How South Asian Culture Impacts Confidence in Women

How South Asian Culture Impacts Confidence in Women

by Priya Mohal

Navigating the delicate balance between expressing oneself and maintaining respect can be a challenge for South Asian women. 

Growing up, I often felt disheartened when urged to be more assertive and confident in myself. Much of this reluctance stemmed from cultural norms ingrained in many South Asian women, encouraging obedience and adherence to societal expectations. 

Here are a few ways I’ve seen that culture impact confidence and what to do about it. 

Firstly, South Asian culture has deep inequality, girls are treated differently from boys from the moment they are born, as shown through the different customs and traditions. When we notice the difference in treatment and expectations, we can hold ourselves back, believing that perhaps we are not good enough. 

We can learn to value ourselves, our experiences and our opinions to change this mindset.  Give yourself credit for the things you have done and celebrate your achievements.  As a career coach, I’ve often asked my clients to create a list of achievements they are proud of and to keep it on their phones to refer back to when they feel lower in confidence.  

Secondly, we may have seen self-sacrificing mothers and female family members and as a result, can feel guilty when we perhaps don’t or can’t do the same.  There are also certain expectations within communities of what a woman’s role’ should’ be. 

For women now that are pursuing careers, when we progress at work, we can face Imposter Syndrome, believing perhaps that we don’t belong there. To help with this, shift your focus, instead of looking at yourself, think about the people you are supporting in your role and the benefits you are bringing by being there. In addition, take a look at the big picture, what do you want to achieve for yourself and your family?  When we start looking at our goals for the future, we can build up a picture of who we want to be and how we can get there and that can give us a big motivation boost and ease the guilt.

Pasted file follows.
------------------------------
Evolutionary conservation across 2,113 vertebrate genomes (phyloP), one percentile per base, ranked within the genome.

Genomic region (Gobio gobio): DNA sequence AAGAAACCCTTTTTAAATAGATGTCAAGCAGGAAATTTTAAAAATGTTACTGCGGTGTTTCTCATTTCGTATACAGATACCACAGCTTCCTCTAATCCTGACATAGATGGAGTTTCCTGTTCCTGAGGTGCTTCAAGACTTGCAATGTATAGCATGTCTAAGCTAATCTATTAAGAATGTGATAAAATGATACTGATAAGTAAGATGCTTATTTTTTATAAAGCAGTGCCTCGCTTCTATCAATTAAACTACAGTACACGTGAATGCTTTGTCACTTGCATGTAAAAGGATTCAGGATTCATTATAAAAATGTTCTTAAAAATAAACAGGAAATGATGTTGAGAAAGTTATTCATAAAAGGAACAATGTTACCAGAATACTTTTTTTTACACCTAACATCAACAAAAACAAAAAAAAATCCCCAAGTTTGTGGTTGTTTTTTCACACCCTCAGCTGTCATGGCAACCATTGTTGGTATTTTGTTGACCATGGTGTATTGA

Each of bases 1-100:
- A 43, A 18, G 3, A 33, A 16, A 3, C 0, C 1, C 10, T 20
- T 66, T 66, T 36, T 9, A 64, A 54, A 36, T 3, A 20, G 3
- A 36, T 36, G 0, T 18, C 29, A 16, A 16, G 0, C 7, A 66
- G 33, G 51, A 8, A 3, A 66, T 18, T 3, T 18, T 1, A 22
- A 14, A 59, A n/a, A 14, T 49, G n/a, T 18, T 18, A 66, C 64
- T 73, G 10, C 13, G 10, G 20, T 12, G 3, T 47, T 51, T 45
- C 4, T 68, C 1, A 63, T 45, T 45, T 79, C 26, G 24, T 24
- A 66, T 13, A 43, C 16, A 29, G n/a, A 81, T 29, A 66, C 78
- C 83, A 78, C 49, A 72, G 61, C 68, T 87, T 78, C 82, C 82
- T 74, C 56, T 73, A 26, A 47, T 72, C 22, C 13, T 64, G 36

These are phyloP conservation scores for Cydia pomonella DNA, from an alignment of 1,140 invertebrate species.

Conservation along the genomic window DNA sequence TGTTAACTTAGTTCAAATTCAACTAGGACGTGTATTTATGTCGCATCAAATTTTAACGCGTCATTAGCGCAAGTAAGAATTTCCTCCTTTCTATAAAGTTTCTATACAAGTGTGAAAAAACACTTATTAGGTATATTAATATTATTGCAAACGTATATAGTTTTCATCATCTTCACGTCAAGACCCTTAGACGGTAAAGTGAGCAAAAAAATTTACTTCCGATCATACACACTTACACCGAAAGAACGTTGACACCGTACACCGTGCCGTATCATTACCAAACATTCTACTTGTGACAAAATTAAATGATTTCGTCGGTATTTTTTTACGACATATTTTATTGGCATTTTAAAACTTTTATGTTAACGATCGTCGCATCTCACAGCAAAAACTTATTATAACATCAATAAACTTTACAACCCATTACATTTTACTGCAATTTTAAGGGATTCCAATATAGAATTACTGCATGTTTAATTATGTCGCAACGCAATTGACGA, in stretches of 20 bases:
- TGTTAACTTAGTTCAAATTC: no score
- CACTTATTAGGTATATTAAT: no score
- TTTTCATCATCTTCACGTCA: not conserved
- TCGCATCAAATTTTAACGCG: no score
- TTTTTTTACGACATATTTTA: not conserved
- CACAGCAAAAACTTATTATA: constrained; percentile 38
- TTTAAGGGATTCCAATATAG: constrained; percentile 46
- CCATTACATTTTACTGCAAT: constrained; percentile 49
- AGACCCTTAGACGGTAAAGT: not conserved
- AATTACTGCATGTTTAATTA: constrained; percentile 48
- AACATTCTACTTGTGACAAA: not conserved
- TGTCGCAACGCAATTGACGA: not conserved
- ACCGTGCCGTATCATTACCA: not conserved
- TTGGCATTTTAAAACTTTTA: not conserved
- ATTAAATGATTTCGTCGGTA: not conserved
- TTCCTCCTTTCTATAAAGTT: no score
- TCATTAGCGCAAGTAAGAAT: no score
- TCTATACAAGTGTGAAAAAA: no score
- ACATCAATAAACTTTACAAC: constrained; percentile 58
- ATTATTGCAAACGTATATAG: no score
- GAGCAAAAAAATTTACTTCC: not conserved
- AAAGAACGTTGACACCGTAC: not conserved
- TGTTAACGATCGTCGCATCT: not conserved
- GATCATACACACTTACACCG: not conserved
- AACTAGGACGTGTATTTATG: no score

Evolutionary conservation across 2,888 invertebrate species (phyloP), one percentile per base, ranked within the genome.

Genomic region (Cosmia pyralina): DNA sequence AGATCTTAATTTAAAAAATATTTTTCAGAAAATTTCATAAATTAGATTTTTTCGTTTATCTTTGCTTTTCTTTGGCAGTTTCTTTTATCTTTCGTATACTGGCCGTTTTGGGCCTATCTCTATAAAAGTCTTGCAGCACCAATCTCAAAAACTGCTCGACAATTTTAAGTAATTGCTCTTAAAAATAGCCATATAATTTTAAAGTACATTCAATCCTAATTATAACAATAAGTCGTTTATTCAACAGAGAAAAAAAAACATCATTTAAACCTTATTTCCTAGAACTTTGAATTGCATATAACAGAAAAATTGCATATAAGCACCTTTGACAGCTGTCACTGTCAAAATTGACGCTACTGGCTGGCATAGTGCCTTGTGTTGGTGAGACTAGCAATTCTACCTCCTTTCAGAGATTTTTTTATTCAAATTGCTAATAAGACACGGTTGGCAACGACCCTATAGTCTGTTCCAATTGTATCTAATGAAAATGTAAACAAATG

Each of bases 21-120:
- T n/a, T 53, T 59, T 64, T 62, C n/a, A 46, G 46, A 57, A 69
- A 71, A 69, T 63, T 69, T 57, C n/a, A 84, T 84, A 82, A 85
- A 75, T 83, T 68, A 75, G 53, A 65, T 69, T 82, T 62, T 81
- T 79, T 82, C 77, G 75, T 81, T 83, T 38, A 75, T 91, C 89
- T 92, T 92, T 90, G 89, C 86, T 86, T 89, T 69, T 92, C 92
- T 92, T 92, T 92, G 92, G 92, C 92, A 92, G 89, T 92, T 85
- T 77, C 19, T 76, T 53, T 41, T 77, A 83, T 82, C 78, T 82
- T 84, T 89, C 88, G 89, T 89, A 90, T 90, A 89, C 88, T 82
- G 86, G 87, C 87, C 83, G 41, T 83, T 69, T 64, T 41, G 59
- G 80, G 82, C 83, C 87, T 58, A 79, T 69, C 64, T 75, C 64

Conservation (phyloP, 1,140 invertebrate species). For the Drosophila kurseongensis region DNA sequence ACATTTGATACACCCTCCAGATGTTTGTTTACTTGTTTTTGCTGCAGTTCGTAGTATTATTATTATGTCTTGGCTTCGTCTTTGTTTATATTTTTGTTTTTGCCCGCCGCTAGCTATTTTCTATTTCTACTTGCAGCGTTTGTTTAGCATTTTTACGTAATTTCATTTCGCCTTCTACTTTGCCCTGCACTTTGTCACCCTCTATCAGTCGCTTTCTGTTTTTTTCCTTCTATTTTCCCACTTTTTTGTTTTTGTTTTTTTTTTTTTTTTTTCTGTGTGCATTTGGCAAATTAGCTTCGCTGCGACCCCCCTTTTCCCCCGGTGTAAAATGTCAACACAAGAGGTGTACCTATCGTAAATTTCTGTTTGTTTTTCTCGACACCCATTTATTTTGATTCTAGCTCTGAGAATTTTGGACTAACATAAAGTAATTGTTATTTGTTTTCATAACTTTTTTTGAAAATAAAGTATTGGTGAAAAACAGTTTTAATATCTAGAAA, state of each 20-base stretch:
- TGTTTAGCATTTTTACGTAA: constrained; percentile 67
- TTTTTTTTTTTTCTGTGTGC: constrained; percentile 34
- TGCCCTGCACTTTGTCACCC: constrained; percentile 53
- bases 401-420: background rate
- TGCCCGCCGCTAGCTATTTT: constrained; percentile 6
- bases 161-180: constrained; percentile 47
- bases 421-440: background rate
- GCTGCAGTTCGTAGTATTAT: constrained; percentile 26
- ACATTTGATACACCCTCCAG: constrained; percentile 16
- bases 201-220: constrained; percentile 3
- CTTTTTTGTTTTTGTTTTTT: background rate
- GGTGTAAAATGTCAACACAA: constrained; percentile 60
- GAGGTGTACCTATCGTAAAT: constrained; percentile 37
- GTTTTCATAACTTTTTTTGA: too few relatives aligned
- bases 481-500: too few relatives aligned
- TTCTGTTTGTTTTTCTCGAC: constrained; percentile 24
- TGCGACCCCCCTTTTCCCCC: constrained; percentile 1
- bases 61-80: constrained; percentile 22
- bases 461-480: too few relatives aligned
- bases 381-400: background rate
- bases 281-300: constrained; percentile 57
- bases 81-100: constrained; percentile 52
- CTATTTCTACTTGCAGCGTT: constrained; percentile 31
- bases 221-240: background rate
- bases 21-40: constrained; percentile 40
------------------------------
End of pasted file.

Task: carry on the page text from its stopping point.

Finally, another aspect of South Asian culture is that we are taught to respect elders (they always knew better) and to listen and not talk back, which means not being able to openly discuss ideas in a healthy debate, as a result, we learn to be quiet.  

However, in professional settings, this can result in: 

  • Speaking up less in meetings or when in large groups. 
  • Not going for promotions or negotiating your pay. 
  • We may not voice a difference of opinion especially if we are younger than others in the room.

The perception is that South Asian women are the doers of work but are not recognised or valued as much as our white counterparts because we tend to go unnoticed.  

If you recognise some of the above points in your work, start by thinking about how you want to be instead. It may help to give yourself a small action each day that pushes you out of your comfort zone.  Perhaps, you could volunteer to lead a meeting/event or give yourself a point to raise in a meeting.  As each individual experience is different we often need different solutions, however, the first step is always to raise awareness of how we act and what we can do to change it. 

With some support and time to work on key skills, you will feel more confident in showing up, taking space, and making it harder to be overlooked!  

You can find out more about Priya and connect with her here.





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